Selected Resources

A 2004 UU World article on Cohousing.  Kindly shared by Mary Hinton of Germantown Commons 

Charles Durrett's "The Senior Cohousing Handbook: A Community Approach to Independent Living, 2nd Ed." (2009) -- our initial guide

Durrett & Nilsson's "Senior Cohousing Primer: Recent Examples & New Projects, 2nd Edition" (2017) -- if you read only one book, this is the one!

Janice Blanchard, Ed. "Aging in Community Revised Edition" (2013) with a chapter by the "accidental developer" of Elderspirit, Dene Peterson

Several resources for Dr. Gawande's Being Mortal:

"How to Design Our Neighborhoods for Happiness" from YES!, summer 2013

"Successful Aging of Societies," John Rowe, 2015, Daedalus (connected to MacArthur Research Network)

NYT Feb. 2016 Review of books on "The Good Death"

Washington Post interview with Dr. Bill Thomas, creator of The Green House Project. 

            And more about The Green House Project

            Dr. Thomas is also the co-founder of The Eden Alternative

"Zen and the Art of Dying Well"  (8/4/2015 NYT opinion) / Zen Hospice Project (San Francisco)

"The Happiness Trap: How to Stop Struggling and Start Living" (2008) by Russ Harris. An excellent companion to Being Mortal, emphasizing acceptance, mindfulness, and living one's core values, all vital ingredients in healthy aging.


Elderspirit, Abingdon, VA [one of the most important resources for the Feasibility Group in 2016]

The Cohousing Association of the United States [2017 national conference in Nashville, May 19-21]

         Click here for their brochure

Fellowship for Intentional Community

Germantown Commons, Tennessee's first cohousing community, in Nashville!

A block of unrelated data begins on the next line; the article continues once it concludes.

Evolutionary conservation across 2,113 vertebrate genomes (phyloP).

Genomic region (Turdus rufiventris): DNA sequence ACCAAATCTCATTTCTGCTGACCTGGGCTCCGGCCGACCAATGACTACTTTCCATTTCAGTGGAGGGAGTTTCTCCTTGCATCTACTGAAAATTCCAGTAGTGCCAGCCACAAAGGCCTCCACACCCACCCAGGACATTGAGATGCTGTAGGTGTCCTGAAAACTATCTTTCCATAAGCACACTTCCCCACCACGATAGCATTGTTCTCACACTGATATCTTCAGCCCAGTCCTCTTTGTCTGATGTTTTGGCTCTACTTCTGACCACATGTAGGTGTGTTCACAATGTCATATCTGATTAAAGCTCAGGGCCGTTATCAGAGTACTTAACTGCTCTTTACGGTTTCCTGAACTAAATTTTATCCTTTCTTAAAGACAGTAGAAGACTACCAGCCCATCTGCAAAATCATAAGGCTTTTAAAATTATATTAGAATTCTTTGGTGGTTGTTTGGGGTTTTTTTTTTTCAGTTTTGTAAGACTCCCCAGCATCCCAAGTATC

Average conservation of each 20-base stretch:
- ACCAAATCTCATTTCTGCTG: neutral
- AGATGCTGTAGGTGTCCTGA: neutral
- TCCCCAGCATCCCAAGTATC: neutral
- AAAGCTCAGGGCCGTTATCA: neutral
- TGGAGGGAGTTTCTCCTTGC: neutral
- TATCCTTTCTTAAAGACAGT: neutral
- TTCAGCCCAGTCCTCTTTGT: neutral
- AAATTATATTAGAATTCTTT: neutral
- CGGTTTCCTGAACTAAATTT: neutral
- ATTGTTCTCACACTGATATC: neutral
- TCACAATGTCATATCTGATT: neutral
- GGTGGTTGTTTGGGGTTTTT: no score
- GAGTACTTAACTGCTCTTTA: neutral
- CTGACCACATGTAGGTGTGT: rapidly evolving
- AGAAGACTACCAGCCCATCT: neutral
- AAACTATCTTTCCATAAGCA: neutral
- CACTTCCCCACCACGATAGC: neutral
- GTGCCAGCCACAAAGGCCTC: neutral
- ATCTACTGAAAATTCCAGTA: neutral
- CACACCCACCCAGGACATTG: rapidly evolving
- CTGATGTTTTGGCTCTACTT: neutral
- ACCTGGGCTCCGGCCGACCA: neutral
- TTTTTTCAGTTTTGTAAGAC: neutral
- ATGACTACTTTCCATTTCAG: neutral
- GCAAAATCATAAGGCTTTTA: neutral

"The Conversation Project" to "foster meaningful and effective conversations about end-of-life care" (Boulder, CO) -- and here's their "Conversation Starter Kit"

Death Café: “At a Death Cafe people, often strangers, gather to eat cake, drink tea and discuss death. Our objective is 'to increase awareness of death with a view to helping people make the most of their (finite) lives'”

A wealth of web resources, with a few annotations, from Common Ground Ally Pam S.

And we post new ones at our Facebook page  An excellent first-person perspective Cohousing TED talk The UK Co-Housing Web Site [with a tip o’ the hat to Freud] 2013 coverage of Germantown Commons 2014 coverage of Germantown Commons in Nashville – great post!  “Popular in northern Europe, cohousing is still a fringe option in the U.S. But the number of cohousing communities here is set to climb, thanks to Baby Boomers.”  Well researched 2010 AARP report  Silver Sage-related “[Cohousing] is sometimes hard to explain, but this infographic sent to us by a British insurance company, Towergate, does a really good job.” Climate, governing structure, people, community economic structure, local economic conditions
Also lists communities visited.  EDEN CARE HOME OKLAHOMA
In a co-housing community, residents own their homes, but they share ownership of common grounds and a larger common house. That building has a commercial-size kitchen where residents share meals several times a week, a laundry room and spaces for other shared activities. When the communities are built, Maskall said, future residents discuss and decide what they’d like to see in the common house. Report on the Chattanooga project that has not been built: “The estimated buy-in per unit is $250,000 to $350,000, and monthly fees could run from $500 to $1,000 to cover utilities, staff, taxes and insurance. Kurtz said this is within the price range for many condos downtown, but the co-housing project will be a ‘condominium with assets.’” communities  ASHEVILLE, NC!   Co-housing with horses and animals  Nubanusit Neighborhood & Farm is a cohousing community in Peterborough, New Hampshire, located in the southwestern Monadnock region of the Granite State, just 90-minutes from Boston   B.C.

© 2018-19 by Tambark Development LLC. Proudly created with